Customization at the forefront of Chartwells K12’s latest concepts

Mac & Cheesyology and Revolution Noodle allow students to make noodle-based dishes their own while also encouraging them to try new foods.
A Chartwells K12 employee holds up a mac & cheese bowl from Mac & Cheesyology
Photo: Chartwells K12

Chartwells K12 is letting students put their own spins on noodles with its two latest concepts, Mac & Cheesyology and Revolution Noodle.

The new brands, which debuted a couple of weeks ago and are being rolled out nationwide,  have already been met positively by students, says the Chartwells K12 team, which hopes the new offerings will also encourage students to expand their palates.

Customization is key

At Revolution Noodle, students can create their own bowls using ramen or soba noodles and different broths such as chicken and ginger soy. They can then choose from various toppings such as bok choy, mushrooms, scallions, ginger and fresh basil.

Likewise,Mac & Cheesyology offers a customizable twist on the comfort food classic. While a traditional cheddar cheese sauce is offered daily, the concept has different themed days that feature unique toppings. For example, during Italian day, students can top their mac and cheese with alfredo sauce, a pesto drizzle or roasted tomatoes with rosemary, and during a Mexican-themed day, they could choose from black beans, sour cream, corn, jalapenos and more.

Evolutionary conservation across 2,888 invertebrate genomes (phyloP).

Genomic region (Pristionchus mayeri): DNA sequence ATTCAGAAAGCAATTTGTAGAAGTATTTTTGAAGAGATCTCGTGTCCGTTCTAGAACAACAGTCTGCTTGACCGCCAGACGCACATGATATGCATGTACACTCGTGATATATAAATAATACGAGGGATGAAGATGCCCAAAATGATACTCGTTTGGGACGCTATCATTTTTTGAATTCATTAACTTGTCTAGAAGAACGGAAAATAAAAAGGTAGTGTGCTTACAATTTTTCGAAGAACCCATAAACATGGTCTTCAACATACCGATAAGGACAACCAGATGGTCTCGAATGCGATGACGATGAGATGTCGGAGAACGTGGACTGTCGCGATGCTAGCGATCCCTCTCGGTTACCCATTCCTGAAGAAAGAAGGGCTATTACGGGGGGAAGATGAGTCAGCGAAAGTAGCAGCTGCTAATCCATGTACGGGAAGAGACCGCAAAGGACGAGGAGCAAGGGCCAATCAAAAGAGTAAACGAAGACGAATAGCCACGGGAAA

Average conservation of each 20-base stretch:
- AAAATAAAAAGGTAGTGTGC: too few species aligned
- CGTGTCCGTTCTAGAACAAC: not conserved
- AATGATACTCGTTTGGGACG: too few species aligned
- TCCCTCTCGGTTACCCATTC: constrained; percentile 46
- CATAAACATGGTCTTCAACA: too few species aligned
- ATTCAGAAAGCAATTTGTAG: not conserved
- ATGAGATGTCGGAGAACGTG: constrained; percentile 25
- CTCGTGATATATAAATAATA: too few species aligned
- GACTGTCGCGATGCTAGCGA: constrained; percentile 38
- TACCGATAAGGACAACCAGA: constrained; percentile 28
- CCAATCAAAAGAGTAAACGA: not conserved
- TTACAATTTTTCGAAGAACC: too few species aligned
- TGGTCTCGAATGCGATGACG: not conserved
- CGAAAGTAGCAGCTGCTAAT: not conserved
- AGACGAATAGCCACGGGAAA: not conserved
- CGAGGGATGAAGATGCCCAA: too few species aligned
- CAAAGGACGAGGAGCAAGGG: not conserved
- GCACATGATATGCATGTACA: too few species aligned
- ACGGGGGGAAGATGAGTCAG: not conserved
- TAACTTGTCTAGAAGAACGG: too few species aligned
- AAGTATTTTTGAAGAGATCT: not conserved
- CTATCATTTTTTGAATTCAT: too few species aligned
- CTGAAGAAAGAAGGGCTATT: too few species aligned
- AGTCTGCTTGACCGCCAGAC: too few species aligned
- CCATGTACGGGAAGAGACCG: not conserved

Executive Chef Liberty Rodgers, who is helping roll out Mac & Cheesyology at Pembroke Pines Charter Schools in Pembroke Pines, Fla., says the themed meals have been popular with students.

“[Students] were just so enthralled with everything they could put on it and some of the kids just came and said, ‘You know what, I just want the mac and cheese,’ but then some got really excited and added all the different things,” she says.

Mac & Cheesyology will be offered at all grade levels, while Revolution Noodle is currently targeting middle and high schools. However, the concept could still be expanded to elementary students in the future, says Peter Gilhooly, vice president of culinary at Chartwells K12.

“We could do like a lomi noodle salad or a soba noodle salad so [younger students] wouldn't have the challenges of dealing with a broth,” he says.

Introducing students to new ingredients

At Chapel Hill-Carrboro City Schools in Chapel Hill, N.C., Regional Executive Chef Brandon Lewis is using Revolution Noodle to motivate students to try new things.

“Not a lot of kids are really excited about tofu, but it’s a great way for us to introduce it to them and then get them to try something a little bit different,” he says.

Mac & Cheesyology also provides an opportunity for students to expand their palates, especially because mac and cheese is a familiar menu item to many.  “Using a great comfort food, if you will, like mac and cheese, it acts like a vehicle to introduce them to new foods they normally wouldn't try,” says Gilhooly.

While the rollout of the new concepts has just started, Rodgers says that students already have been responding well.

“I was walking the dining room to see how the kids respond to [Mac & Cheeseology], and there were more empty plates on those first five days of Mac & Cheesyology than I've seen,” she says. “So, to me, that's just the best measure of success.”


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